Date of this Version
Hill, Michael R. 1991. Review of Becoming Mature: Childhood Ghosts and Spirits in Adult Life, by Valerie Malhotra Bentz. Contemporary Sociology 20 (4): 627-628.
Bentz's work will appeal to many sociologists, including those with interests in contemporary theory, family studies, clinical sociology, and research methodologies. This useful and intellectually stimulating volume appears in the Communications and Social Order series, edited by David Maines. Peter Manning provides the foreword (pp. xiii-xvi).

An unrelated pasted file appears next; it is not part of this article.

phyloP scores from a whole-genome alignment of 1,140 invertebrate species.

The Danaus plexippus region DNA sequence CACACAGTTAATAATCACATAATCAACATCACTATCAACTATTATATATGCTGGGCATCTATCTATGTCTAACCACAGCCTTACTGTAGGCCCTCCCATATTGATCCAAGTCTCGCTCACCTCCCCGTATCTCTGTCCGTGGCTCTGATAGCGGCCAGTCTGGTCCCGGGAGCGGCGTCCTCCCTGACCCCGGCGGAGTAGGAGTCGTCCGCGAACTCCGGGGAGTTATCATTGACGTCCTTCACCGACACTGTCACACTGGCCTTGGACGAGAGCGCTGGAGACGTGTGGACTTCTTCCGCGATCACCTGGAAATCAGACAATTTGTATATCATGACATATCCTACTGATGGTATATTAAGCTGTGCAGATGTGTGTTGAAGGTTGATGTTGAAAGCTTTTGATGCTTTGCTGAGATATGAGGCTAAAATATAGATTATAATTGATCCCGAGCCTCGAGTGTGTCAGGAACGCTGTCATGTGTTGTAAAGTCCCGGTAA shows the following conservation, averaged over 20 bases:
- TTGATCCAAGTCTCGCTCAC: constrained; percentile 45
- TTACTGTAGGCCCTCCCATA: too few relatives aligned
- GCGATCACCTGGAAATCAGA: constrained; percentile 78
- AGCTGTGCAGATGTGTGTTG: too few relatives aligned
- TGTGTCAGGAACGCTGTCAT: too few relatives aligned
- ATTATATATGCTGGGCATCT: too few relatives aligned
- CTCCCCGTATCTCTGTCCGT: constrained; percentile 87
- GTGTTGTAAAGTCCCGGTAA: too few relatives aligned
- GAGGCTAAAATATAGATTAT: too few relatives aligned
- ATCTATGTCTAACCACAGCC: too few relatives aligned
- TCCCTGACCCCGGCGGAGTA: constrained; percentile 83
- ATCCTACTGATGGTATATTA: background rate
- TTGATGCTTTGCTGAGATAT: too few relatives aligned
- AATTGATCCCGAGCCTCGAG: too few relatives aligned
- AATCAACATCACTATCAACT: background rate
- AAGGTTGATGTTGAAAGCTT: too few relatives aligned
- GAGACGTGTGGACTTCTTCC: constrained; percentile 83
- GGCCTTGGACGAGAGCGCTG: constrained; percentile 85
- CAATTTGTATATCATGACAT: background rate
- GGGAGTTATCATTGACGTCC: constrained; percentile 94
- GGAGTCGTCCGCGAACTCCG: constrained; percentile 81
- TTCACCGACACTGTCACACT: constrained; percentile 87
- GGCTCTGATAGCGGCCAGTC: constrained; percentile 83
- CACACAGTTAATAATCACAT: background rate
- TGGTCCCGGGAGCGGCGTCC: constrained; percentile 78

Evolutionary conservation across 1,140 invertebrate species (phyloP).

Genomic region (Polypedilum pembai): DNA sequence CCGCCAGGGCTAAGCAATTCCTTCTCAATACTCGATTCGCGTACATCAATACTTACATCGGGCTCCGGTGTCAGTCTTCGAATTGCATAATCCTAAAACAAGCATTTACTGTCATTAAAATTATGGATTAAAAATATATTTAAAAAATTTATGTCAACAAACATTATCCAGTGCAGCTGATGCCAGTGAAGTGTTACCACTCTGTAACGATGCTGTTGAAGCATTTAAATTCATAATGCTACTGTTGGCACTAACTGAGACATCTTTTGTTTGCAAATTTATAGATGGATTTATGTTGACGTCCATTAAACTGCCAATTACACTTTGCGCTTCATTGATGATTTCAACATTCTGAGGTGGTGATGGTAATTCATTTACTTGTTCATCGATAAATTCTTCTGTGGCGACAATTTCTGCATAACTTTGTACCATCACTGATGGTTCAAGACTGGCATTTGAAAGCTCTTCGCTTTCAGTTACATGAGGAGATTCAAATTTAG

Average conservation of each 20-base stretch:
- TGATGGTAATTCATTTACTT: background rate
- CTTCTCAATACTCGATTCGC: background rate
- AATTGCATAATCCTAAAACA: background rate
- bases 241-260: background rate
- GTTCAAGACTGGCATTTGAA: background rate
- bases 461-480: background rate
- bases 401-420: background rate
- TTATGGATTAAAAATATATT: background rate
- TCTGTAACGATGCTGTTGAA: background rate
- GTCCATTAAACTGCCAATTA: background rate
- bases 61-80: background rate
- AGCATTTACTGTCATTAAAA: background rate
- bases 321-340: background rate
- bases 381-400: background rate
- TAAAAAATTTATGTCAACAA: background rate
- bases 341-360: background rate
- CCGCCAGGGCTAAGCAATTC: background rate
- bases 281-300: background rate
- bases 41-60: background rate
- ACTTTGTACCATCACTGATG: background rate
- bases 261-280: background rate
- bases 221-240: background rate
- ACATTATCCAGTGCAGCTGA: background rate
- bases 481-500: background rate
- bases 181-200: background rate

Bentz builds on an impressive foundation of classical and contemporary theorists, including George Herbert Mead, Martin Heidegger, Edmund Husserl, Sigmund Freud, Alfred Schutz, Jiirgen Haberrnas, and Norman Denzin. Some readers will be outraged by Bentz's conscious joining of symbolic interactionist concepts with ideas from psychoanalytic traditions. But readers who admire Haberrnas' recent transformations of Mead will cheer Bentz's effort and applaud her deep empirical investigations of Habermasian themes. Bentz places her topic, maturation, in the center of current sociological theory debates. She attempts to move beyond existing theory boundaries, and concludes, "I realized that the theoretical boundaries of Schutz, Mead, and Habermas, as in-depth and broad as they were, did not in any sense cover many of the important aspects of the processes of becoming mature" (p. 75). True. In a book analyzing the experiences of women, however, I expected incorporation of theoretical insights offered by Jane Addams and Jessie Taft.